The octane rating of the gasoline pool may be increased by other methods, of which reforming is one of the most common. Light and full range naphthas can contribute substantial volume to the gasoline pool, but they do not generally contribute significantly to higher octane values without reforming. They may, however, be subjected to catalytically reforming so as to increase their octane numbers by converting at least a portion of the paraffins and cycloparaffins in them to aromatics. Fractions to be fed to catalytic reforming, for example, with a platinum type catalyst, need to be desulfurized before reforming because reforming catalysts are generally not sulfur tolerant; they are usually pretreated by hydrotreating to reduce their sulfur content before reforming. The octane rating of reformate may be increased further by processes such as those described in U.S. Pat. Nos. 3,767,568 and 3,729,409 (Chen) in which the reformate octane is increased by treatment of the reformate with ZSM-5.
Aromatics are generally the source of high octane number, particularly very high research octane numbers and are therefore desirable components of the gasoline pool. They have, however, been the subject of severe limitations as a gasoline component because of possible adverse effects on the ecology, particularly with reference to benzene. It has therefore become desirable, as far as is feasible, to create a gasoline pool in which the higher octanes are contributed by the olefinic and branched chain paraffinic components, rather than the aromatic components.
In application Ser. Nos. 07/850,106, filed 12 Mar. 1992, Ser. No. 07/745,311, filed 15 Aug. 1991(now U.S. Pat. Nos. 5,409,596 and 5,346,609), a process for the upgrading of gasoline by sequential hydrotreating and selective cracking steps is described. In the first step of the process, the naphtha is desulfurized by hydrotreating and during this step some loss of octane results from the saturation of olefins. The octane loss is restored in the second step by a shape-selective cracking, preferably carried out in the presence of an intermediate pore size zeolite such as ZSM-5. The product is a low-sulfur gasoline of good octane rating. Reference is made to Ser. Nos. 07/745,311 and 07/850,106 for a detailed description of these processes.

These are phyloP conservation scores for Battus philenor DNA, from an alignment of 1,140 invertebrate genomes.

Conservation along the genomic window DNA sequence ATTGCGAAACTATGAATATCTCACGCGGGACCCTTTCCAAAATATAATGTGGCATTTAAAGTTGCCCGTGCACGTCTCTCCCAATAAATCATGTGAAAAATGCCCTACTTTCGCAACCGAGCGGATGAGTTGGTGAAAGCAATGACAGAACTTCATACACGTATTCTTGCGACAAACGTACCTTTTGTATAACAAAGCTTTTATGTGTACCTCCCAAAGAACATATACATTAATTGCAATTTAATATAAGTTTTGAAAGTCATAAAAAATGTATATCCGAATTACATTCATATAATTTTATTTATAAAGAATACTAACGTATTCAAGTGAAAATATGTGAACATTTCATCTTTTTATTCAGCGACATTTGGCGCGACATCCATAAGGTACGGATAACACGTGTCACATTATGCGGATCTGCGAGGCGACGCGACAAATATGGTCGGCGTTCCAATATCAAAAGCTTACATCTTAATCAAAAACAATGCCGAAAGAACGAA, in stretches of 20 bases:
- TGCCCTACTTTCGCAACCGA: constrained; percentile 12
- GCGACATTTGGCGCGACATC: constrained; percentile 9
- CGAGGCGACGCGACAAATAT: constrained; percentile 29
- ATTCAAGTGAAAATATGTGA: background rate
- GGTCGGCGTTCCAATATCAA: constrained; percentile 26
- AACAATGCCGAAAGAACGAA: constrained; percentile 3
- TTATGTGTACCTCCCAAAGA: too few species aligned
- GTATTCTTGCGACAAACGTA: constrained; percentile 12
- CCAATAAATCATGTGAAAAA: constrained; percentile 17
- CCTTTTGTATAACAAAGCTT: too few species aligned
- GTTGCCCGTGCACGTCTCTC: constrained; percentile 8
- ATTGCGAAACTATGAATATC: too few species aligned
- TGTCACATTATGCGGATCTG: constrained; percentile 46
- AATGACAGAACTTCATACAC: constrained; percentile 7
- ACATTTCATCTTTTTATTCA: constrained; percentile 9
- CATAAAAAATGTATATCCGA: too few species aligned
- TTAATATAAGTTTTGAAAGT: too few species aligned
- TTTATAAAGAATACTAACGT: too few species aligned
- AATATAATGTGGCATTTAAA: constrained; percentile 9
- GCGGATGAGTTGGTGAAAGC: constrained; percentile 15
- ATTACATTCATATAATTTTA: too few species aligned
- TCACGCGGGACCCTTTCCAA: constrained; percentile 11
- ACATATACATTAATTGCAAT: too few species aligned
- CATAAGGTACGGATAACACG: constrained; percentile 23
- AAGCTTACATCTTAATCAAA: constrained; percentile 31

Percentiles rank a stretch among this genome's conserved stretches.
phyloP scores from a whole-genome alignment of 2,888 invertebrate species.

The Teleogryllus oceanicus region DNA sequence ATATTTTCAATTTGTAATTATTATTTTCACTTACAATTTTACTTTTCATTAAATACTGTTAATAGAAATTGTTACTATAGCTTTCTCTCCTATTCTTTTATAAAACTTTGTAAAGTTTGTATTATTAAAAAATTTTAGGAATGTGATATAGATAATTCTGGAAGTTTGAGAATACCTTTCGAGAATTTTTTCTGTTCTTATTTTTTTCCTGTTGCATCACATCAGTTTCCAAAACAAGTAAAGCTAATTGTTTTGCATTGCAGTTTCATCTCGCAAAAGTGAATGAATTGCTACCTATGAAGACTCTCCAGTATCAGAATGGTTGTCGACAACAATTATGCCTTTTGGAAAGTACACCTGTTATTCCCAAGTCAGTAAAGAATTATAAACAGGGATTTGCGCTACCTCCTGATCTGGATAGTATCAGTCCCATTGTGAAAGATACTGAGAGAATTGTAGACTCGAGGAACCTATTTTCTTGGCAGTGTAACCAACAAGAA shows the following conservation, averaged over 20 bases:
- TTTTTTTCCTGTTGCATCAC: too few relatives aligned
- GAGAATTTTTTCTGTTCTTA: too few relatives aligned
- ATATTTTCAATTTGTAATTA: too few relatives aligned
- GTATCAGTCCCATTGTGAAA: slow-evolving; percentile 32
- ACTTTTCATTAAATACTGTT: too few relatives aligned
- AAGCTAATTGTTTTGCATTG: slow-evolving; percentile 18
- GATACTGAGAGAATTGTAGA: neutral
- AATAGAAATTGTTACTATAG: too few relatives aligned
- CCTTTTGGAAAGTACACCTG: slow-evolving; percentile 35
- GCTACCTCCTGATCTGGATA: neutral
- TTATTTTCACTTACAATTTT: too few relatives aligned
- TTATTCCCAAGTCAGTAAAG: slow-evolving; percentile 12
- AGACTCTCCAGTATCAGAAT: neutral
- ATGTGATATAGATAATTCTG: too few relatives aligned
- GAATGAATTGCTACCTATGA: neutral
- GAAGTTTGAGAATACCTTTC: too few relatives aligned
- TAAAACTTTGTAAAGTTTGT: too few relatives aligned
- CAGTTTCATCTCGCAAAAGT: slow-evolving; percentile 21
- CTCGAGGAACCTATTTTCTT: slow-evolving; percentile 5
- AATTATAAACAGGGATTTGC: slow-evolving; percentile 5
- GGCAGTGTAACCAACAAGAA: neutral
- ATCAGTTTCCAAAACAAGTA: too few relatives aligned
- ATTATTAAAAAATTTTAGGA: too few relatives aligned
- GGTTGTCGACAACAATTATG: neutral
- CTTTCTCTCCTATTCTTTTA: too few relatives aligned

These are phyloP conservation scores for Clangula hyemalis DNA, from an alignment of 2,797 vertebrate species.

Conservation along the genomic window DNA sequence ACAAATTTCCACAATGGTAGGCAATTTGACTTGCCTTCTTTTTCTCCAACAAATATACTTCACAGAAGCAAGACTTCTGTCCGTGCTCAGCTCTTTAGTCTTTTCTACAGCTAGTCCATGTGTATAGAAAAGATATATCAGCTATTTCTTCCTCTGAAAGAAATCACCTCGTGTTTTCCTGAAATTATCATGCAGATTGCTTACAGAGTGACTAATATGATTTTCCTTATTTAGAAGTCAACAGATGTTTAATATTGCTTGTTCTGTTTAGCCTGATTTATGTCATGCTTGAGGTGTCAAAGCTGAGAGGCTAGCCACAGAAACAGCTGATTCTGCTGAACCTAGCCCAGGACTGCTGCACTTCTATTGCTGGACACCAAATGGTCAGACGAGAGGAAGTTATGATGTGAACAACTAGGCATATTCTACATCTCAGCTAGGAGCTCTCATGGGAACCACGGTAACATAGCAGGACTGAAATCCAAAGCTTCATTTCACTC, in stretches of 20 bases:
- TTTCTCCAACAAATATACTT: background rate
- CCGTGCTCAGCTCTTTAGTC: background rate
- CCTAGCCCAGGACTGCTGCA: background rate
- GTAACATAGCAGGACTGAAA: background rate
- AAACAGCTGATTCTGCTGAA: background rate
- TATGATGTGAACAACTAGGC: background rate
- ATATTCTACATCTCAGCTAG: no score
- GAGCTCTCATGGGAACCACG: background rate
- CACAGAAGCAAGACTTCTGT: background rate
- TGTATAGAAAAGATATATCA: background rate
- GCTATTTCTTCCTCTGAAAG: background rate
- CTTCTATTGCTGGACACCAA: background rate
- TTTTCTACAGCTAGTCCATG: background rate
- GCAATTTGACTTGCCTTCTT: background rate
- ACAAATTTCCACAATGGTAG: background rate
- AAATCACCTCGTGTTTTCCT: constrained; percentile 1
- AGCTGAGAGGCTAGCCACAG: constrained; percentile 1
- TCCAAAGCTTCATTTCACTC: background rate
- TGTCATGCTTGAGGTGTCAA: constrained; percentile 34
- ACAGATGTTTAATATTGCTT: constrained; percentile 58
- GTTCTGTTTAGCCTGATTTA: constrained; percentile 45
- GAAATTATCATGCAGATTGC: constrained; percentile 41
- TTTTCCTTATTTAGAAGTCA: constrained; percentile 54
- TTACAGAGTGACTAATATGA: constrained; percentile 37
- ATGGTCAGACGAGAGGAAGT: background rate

As shown in the prior applications referred to above, intermediate pore size zeolites such as ZSM-5 are effective for restoring the octane loss which takes place when the initial naphtha feed is hydrotreated. In the conventional manner, the catalysts comprise the zeolite component to provide the desired activity together with a binder or matrix material which is used to provide mechanical strength to the catalyst as well as enabling it to be formed into extrudates or other shaped forms which reduce the pressure drop in fixed bed reactors.
We have now found that in the process described in Ser. Nos. 07/850,106, filed 12 Mar. 1992, and 07/745,311, filed 15 Aug. 1991(now U.S. Pat. Nos. 5,409,596 and 5,346,609), it is desirable to use a catalyst which is free of the binder or matrix material. Catalysts of this type have a higher activity than bound catalysts and permit lower temperatures to be used during the processing over the zeolitic catalyst for octane restoration.
According to the present invention, therefore, a process for catalytically desulfurizing cracked fractions in the gasoline boiling range to acceptable sulfur levels uses an initial hydrotreating step to desulfurize the feed with some reduction in octane number, after which the desulfurized material is treated with a self-bound or binder-free zeolite to restore lost octane.
The process may be utilized to desulfurize catalytically and thermally cracked naphthas such as FCC naphtha as well as pyrolysis gasoline and coker naphthas, including light as well as full range naphtha fractions, while maintaining octane so as to reduce the requirement for reformate and alkylate in the gasoline blend. The use of the self-bound catalyst offers processing advantages in terms of catalyst activity and permits lower processing temeperatures to be used at this stage of the process. The higher activity also permits higher space velocities to be used, based on the total catalyst weight.
The feed to the process comprises a sulfur-containing petroleum fraction which boils in the gasoline boiling range, which can be regarded as extending from C6 to about 500° F. although lower end points below the 500° F. end point are more typical. Feeds of this type include light naphthas typically having a boiling range of about C6 to 330° F., full range naphthas typically having a boiling range of about C5 to 420° F., heavier naphtha fractions boiling in the range of about 260° F. to 412° F., or heavy gasoline fractions boiling at, or at least within, the range of about 330° to 500° F., preferably about 330° to 412° F. While the most preferred feed appears at this time to be a heavy gasoline produced by catalytic cracking; or a light or full range gasoline boiling range fraction, the best results are obtained when, as described below, the process is operated with a gasoline boiling range fraction which has a 95 percent point (determined according to ASTM D 86) of at least about 325° F. (163° C.) and preferably at least about 350° F. (177° C.), for example, 95 percent points (T95) of at least 380° F. (about 193° C.) or at least about 400° F. (about 220° C.). The process may be applied to thermally cracked naphthas such as pyrolysis gasoline, visbreaker naptha and coker naphtha as well as catalytically cracked naphthas such as FCC naphtha since both types are usually characterized by the presence of olefinic unsaturation and the presence of sulfur. From the point of view of volume, however, the main application of the process is likely to be with catalytically cracked naphthas, especially FCC naphthas and for this reason, the process will be described with particular reference to the use of catalytically cracked naphthas.